Some oils, such as Malaysian palm fruit oil, can handle high heat better than others. What’s the big deal about a little smoke? It’s not just the annoying risk of your smoke detector going off. When an oil is heated beyond its smoke point, its molecular structure begins breaking down. The oil may lose its nutritional value, and give your food a bitter or burnt taste. Once it reaches that point, the oil really shouldn’t be consumed.
Other possible health concerns: The smoke from over-heated oils isn’t healthy to inhale. It may contain toxic fumes and harmful free radicals, which are may elevate your risk of come chronic diseases including cancer. This is why you should turn on your stove vent and open a window if a cooking oil starts to smoke.
It’s important to remember that all oils have a smoke point, and to match your oils with your cooking methods. Palm fruit oil has one of the highest smoke points among cooking oils and because it doesn’t have a strong flavor, it is so versatile that it can be used in everything from appetizers to desserts. Oils with lower smoke points are ideal for such things as salad dressings.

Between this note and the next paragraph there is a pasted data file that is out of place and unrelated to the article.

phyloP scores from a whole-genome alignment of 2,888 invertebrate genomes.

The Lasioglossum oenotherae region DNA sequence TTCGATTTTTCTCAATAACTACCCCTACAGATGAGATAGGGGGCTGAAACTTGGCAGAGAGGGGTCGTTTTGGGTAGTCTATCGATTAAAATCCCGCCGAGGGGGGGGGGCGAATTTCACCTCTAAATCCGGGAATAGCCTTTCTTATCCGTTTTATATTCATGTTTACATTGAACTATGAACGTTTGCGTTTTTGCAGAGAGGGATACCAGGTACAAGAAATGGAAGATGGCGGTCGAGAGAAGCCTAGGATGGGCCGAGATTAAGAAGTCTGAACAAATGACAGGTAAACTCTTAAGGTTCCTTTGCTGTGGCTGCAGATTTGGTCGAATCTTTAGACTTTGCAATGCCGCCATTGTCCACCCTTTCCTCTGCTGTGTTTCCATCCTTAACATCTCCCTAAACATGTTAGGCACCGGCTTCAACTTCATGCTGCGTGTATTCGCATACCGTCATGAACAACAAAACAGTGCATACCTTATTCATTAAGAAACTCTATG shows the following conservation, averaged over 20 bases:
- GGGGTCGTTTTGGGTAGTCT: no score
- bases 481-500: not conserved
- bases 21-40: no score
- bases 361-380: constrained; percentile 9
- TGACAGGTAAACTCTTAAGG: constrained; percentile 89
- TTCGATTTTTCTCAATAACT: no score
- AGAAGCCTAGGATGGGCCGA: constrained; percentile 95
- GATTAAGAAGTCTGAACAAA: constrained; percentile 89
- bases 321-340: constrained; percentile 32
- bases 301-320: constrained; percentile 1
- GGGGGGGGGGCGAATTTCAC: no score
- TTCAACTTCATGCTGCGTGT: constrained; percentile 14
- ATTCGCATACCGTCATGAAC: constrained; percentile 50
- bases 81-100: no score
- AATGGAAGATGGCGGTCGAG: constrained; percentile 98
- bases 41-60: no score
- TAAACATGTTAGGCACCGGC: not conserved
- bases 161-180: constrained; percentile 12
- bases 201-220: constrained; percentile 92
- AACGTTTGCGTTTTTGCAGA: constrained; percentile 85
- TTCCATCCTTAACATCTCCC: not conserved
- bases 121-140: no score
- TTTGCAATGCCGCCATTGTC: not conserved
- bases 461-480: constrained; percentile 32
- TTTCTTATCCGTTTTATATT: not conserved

Robin Miller is a health and nutrition editor with more than 30 years of industry experience. She researches and writes about the nutritional benefits of palm fruit oil, with the goal of giving readers factual, science-based information that will be useful in their daily lives.